Monday, October 20, 2008

Suffering for the Good of Our Souls

By D. Martyn Lloyd-Jones

Romans 8:28–31 - And we know that all things work together for good to them that love God, to them who are the called according to his purpose. For whom he did foreknow, he also did predestinate to be conformed to the image of his Son, that they might be the firstborn among many brethren. Moreover whom he did predestinate, them he also called: and whom he called them he also justified: and whom he justified, them he also glorified. What shall we then say to these things? If God be for us, who can be against us?

This is surely one of the most magnificent passages that is to be found in St. Paul's writings. As a piece of literature it is superb. As apologetic, as an eloquent and at the same time reasoned and logical statement of a case, it is masterly. And above all, there breathes through it a spirit of devout worship.

Listen to some of the terms that are used. ‘Foreknowledge,’ ‘predestination,’ ‘justification,’ ‘glorification’! The New Testament is primarily interested in the condition of our souls, not our bodies; its concern is with our spiritual welfare rather than with our material condition; and over and above and before it begins to consider our relationship with men and what they may do to us, it stresses the all–importance of a right relationship to God. The result is that it seems to ride very loosely to this present life and to this present world; and, face to face with the worst conditions conceivable, it can boldly say, ‘The Lord is my helper, and I will not fear what man shall do unto me.’

The ways in which this promise works out are almost endless; but the principle which is common to them all is that there is but one ultimate good—the knowledge of God and the salvation of our souls. Holding that in mind, we see that trials and tribulations, difficulties and distresses, work out in the following ways:

(a) They awaken us to the fact of our overdependence on earthly and human things. Quite unconsciously oftentimes, we become affected by our surroundings, and our lives become less and less dependent upon God, and our interests become more and more worldly. The denial of earthly and human comforts and joys often awakens us to the realisation of this in a way that nothing else can do.

(b) They also remind us of the fleeting nature of our life here on earth. How easy it is to ‘settle down’ in life in this world, and to live on the assumption that we are here forever. We all tend to do so to such an extent that we forget ‘the glories which shall be revealed’ and which, as we have shown, should be the frequent theme of our meditation. Anything which disturbs our sloth and reminds us that we are but pilgrims here, therefore, stimulates us to ‘set our affections on things above.’

(c) In the same way, great crises in life show us our weakness, helplessness, and lack of power. St. Paul illustrates that in this very chapter in the matter of prayer. ‘We know not what we should pray for as we ought.’ In a time of peace and of ease we think that we can pray, that we know how to pray. We are assured and confident, and we feel that we are living the religious life as it should be lived. But when trials come, they reveal to us how weak and how helpless we are.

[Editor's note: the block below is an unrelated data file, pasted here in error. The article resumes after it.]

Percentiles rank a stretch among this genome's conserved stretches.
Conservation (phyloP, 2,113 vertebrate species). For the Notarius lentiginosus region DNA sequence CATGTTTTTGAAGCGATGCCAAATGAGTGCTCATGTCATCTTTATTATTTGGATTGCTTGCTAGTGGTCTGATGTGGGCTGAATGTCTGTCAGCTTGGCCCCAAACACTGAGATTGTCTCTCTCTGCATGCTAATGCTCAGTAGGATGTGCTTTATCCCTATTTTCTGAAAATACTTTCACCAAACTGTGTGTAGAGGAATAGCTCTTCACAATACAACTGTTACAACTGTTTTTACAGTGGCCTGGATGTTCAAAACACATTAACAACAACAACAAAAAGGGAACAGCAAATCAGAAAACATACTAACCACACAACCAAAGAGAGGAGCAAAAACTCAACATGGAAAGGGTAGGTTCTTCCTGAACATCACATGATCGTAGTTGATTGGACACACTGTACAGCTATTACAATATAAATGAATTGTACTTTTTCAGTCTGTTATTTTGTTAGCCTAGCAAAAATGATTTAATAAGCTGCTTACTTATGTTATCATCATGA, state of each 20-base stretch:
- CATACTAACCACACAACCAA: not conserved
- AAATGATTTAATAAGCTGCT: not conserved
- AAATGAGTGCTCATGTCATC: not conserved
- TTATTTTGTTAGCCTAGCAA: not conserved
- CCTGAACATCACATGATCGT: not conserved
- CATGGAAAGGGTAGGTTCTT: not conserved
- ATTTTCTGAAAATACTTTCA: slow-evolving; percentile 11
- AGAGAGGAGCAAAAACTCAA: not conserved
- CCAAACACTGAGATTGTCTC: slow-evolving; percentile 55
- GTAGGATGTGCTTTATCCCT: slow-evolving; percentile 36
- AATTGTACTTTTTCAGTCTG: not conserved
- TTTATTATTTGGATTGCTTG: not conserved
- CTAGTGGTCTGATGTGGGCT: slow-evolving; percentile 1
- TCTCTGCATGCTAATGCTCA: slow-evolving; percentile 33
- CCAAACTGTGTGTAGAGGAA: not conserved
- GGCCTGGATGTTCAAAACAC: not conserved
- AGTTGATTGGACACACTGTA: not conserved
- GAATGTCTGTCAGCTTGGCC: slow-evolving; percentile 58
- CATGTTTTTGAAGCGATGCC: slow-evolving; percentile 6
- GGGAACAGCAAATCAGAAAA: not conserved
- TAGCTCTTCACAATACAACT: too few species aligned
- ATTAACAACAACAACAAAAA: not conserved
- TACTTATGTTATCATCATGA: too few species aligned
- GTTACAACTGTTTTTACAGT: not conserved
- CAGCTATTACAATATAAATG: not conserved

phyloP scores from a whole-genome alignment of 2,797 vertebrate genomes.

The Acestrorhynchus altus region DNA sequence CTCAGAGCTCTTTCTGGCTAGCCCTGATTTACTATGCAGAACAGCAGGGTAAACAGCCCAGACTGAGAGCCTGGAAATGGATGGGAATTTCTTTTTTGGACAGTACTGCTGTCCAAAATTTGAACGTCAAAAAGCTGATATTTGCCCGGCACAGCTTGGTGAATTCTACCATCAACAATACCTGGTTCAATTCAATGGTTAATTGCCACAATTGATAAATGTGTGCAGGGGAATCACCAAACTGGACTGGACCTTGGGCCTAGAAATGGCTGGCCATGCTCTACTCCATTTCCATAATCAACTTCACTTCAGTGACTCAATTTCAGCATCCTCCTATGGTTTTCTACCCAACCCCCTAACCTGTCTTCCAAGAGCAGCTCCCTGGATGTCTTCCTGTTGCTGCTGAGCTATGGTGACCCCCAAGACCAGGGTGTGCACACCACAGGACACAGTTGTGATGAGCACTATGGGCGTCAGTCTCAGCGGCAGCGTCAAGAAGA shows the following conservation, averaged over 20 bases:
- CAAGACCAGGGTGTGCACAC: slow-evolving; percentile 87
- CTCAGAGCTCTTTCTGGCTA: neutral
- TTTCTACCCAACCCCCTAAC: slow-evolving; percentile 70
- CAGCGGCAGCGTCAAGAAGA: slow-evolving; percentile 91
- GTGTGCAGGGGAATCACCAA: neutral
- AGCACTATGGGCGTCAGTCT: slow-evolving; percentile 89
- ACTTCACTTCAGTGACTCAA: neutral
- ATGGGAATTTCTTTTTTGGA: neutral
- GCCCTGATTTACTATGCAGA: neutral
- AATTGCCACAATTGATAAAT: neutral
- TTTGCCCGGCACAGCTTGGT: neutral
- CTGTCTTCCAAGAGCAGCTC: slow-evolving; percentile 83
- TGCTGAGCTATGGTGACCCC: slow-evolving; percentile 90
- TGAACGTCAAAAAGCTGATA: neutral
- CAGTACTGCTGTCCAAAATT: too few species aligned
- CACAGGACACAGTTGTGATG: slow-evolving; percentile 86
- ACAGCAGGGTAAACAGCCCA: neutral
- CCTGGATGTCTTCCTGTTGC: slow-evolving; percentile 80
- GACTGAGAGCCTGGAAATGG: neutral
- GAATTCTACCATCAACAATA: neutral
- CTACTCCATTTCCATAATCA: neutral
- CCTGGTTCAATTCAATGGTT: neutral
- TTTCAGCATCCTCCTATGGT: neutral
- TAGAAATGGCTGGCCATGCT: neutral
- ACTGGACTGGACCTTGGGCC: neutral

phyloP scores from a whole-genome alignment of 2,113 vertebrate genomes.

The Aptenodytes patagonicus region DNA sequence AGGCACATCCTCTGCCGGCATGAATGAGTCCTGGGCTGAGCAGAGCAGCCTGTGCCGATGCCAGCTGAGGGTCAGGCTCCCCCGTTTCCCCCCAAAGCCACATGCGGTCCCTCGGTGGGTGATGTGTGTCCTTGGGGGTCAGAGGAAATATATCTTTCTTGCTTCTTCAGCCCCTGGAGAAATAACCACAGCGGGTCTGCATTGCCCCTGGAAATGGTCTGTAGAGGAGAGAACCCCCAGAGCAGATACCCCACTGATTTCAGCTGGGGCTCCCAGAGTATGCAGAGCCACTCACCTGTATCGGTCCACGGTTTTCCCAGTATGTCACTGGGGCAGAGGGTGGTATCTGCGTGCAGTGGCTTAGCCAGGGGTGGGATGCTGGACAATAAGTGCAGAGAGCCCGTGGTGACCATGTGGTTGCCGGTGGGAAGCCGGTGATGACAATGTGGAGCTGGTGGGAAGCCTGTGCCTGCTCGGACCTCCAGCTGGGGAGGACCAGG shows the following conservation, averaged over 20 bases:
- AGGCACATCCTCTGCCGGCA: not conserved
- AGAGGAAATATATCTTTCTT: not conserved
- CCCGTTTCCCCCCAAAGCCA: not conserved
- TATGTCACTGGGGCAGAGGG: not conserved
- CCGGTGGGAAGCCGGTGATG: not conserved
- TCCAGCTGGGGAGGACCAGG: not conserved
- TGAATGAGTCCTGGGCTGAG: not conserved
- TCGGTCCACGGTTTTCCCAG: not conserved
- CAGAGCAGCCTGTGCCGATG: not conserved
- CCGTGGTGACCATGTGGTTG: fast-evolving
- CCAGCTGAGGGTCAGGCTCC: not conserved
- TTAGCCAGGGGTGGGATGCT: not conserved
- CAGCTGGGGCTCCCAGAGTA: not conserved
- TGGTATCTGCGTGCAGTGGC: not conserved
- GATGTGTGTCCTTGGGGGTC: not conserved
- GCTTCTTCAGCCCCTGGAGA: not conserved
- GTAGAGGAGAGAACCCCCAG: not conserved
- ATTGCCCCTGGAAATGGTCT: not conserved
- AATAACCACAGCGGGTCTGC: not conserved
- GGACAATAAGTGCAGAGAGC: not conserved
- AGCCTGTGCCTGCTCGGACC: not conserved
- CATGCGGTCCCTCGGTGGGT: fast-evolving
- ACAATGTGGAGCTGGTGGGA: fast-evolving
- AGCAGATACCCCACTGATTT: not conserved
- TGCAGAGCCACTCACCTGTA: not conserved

(d) That, in turn, drives us to God and makes us realize more than ever before our utter dependence upon Him. This is the experience of all Christians. In our folly we imagine that we can live in our own strength and by our own power, and our prayers are often formal. But troubles make us fly to God and cause us to wait upon Him. God says of Israel through Hosea, ‘In their affliction they will seek me early.’ How true that is of all of us. To seek God is always good, and afflictions drive us to do so.

(e) But all this is mainly from our side. Looking at it from the other side, we can say that there is no school in which Christians have learned so much of the loving, tender care of God for His own as the school of affliction. While all is well with us, in our self–satisfaction and self–contentment, we shut God out of our lives; we do not allow Him to reveal to us His solicitude for us even in the details of our lives. It is only when we are so troubled that ‘we know not what we should pray for as we ought’ that we begin to realise that ‘the Spirit itself maketh intercession for us with groanings which cannot be uttered.’ And it is to those who were in the depths that the sense of the presence of God has been most real and the realisation of His sustaining power most definite.

This is but the re–echo of St. Paul's reaction to the verdict: ‘My grace is sufficient for thee: for my strength is made perfect in weakness,’ which led him to say, ‘Most gladly therefore will I rather glory in my infirmities, that the power of Christ may rest upon me. Therefore I take pleasure in infirmities, in reproaches, in necessities, in persecutions, in distresses for Christ's sake: for when I am weak, then am I strong’ (2Corinthians 12:9-10). Is that our experience? If we but ‘love God’ and submit ourselves to Him, it most certainly will be; for I would remind you that ‘all things work together for good to them that love God, to them who are the called according to his purpose.’

Praise God for the furnace of affliction that He uses in our lives to conform us to the image of His Son! May we ever submit to these afflictions, trials and sufferings and always understand "that all things work together for good to those who love the Lord and are the CALLED according to his purposes".

Bro Pat